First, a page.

Congratulations to graduate students Abbey Griffin Wood and Erin Smyth, both of whom successfully defended their thesis research today. Pandemic-caused lab closures couldn't stop these two!
Abbey's thesis research was a mesocosm experiment comparing the effects of nutrient loading on biological contributions to elevation change in vegetated sods collected from natural and constructed marshes along the Fowl River in south Alabama.
Erin's thesis research was a field study comparing biological structure, organic matter decomposition, and carbon stocks in a natural and two constructed tidal marshes along the Fowl River in south Alabama.
Both of their studies are part of the CRIMSON project in the Cherry and Mortazavi Labs at UA.
Congratulations to Cherry Lab member, Amelie Lagarde, who graduated from UA with her B.S. in Environmental Engineering. She will begin her M.S. in Coastal and Ecological Engineering at LSU this fall. Good luck, Amelie, and Roll Tide forever!
A new paper by Lorae' Simpson and her co-authors, Julia Cherry, Catherine Lovelock, and Candy Feller, was published online today in Estuarine, Coastal and Shelf Science. The paper describes the effects of nutrient enrichment on organic matter decomposition in a saltmarsh-mangrove ecotone in Florida.
Congratulations to Abbey Griffin Wood and Erin Smyth on their poster presentations at the Alabama Water Institute's Research Symposium today. They shared findings from their thesis research with other water researchers from across the state.
The Cherry Lab was well-represented this week at the 25th Biennial CERF Conference in Mobile, AL. Erin Smyth presented a poster on carbon storage and decomposition dynamics in natural and constructed tidal marshes, while Dr. Lorae' Simpson gave a talk about decomposition rates in a saltmarsh-mangrove ecotone in Florida. Dr. Cherry presented new information on shifts in microbial and plant communities along a coastal transition in coastal Mississippi, and how those shifts correspond to changes in ecosystem functions. Members of the lab also co-authored work with colleagues in other groups, making this CERF meeting a particularly productive one for the team!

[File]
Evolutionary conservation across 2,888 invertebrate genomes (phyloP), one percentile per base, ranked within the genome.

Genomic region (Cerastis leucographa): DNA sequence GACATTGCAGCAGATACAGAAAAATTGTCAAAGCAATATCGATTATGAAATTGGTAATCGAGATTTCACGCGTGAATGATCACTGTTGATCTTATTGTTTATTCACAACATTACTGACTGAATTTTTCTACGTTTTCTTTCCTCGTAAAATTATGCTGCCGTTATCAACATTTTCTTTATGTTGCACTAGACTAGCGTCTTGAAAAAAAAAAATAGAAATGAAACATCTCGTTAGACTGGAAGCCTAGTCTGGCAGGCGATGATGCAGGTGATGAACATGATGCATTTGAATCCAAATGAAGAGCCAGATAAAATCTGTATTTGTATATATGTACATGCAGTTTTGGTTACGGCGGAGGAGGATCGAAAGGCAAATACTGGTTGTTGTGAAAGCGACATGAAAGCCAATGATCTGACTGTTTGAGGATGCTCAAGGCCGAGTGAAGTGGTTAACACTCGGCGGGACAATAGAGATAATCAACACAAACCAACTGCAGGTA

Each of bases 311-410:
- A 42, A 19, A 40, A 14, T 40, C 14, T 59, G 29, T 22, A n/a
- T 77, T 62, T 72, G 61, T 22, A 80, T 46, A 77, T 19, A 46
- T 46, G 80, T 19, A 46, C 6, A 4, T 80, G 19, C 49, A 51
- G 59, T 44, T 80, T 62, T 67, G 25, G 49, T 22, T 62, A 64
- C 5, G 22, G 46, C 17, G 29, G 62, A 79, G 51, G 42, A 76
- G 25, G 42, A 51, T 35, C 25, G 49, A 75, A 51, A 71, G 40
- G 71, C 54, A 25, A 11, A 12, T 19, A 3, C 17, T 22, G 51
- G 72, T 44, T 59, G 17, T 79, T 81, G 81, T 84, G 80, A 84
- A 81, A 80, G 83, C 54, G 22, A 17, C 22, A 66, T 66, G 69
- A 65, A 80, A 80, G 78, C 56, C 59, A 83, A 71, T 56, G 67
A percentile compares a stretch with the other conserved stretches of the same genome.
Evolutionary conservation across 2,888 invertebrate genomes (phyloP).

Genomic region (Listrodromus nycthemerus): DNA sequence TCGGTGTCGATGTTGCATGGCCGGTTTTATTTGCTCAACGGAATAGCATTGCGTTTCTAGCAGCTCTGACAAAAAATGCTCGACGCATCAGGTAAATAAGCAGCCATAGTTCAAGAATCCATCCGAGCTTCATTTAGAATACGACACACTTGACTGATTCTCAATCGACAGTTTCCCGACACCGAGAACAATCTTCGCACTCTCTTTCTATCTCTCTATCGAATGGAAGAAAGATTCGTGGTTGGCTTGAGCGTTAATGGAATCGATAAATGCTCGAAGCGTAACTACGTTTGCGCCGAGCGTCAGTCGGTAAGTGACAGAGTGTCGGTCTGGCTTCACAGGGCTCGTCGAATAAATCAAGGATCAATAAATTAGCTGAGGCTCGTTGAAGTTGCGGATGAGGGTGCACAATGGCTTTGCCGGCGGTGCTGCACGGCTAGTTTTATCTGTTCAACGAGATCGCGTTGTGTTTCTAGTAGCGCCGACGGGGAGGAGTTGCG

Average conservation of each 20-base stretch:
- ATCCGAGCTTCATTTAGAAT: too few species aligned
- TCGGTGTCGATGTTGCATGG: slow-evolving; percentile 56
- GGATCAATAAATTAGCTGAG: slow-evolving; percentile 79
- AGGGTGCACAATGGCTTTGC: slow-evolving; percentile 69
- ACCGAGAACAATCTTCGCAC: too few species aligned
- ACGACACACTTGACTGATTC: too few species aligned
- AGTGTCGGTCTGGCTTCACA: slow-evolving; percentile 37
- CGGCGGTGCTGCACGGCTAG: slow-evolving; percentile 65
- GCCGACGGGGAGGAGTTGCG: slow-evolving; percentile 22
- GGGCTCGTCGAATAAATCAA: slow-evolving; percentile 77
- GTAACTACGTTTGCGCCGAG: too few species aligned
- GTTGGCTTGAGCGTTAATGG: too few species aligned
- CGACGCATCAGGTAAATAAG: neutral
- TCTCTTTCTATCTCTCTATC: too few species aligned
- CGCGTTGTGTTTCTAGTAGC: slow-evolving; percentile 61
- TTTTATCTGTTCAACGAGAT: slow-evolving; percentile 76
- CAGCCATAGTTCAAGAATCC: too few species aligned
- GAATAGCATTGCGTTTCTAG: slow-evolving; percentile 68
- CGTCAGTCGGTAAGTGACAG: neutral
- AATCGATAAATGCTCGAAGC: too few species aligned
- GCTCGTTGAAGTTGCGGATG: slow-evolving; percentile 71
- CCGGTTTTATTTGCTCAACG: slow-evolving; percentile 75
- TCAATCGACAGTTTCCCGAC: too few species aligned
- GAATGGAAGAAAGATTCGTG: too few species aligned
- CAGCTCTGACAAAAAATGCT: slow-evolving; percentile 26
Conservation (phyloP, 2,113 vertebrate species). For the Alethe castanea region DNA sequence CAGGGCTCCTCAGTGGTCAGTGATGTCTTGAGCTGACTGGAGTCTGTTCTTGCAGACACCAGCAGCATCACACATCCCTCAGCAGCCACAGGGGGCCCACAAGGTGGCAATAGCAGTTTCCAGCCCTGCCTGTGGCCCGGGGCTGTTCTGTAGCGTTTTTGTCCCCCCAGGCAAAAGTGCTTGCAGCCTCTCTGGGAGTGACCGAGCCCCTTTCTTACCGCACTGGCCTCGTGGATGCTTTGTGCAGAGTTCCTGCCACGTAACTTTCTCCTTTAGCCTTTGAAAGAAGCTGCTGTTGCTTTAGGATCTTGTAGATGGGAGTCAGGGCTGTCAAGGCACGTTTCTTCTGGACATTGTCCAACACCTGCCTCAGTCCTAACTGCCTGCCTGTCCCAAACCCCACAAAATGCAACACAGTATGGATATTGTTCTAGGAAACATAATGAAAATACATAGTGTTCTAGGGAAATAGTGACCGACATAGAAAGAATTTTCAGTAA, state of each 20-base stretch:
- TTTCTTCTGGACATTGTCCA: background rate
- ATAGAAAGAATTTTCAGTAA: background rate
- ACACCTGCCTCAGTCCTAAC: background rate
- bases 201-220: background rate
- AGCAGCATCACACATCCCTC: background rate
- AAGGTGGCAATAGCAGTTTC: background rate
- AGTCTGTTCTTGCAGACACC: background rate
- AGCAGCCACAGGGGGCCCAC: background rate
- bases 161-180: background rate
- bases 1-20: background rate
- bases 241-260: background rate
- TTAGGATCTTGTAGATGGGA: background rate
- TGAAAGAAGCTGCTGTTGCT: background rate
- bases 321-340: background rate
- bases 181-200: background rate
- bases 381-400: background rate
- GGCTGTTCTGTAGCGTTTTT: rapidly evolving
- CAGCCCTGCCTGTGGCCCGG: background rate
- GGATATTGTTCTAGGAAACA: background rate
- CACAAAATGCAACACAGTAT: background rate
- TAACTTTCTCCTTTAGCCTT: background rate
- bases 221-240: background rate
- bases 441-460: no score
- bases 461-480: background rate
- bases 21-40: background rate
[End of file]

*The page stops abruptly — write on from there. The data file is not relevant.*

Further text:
Graduate assistantships in coastal wetland ecology are available in the Cherry Lab in the Department of Biological Sciences beginning in May or August of 2020. Highly motivated students with experience in field ecology, environmental science or related fields are invited to apply to participate in research projects examining the structural and functional outcomes of coastal restoration and the responses of Gulf Coast tidal marshes to sea-level rise and other environmental changes. Students pursuing a Ph.D. are preferred, although opportunities are available for M.S. students as well. Click here for more information.
This past week, Dr. Lorae’ Simpson was in the field in Belize with collaborators, Steve Canty (Smithsonian Marine Conservation program), Dr. Michael Steinberg and Jordan Cissell (University of Alabama), to start work on a new research project. They were working with the Toledo Institute for Development and Environment (TIDE), an in-country partner, surveying cays that serve as bird rookies. The group collected soil and vegetation samples and mapped mangrove and seagrass beds in an attempt to better understand how bird rookeries alter mangrove structure and sediment dynamics in ways that may lead to changes in cay viability.
Cherry Lab News & Accomplishments
Highlighting events and recognizing achievements of Cherry Lab members.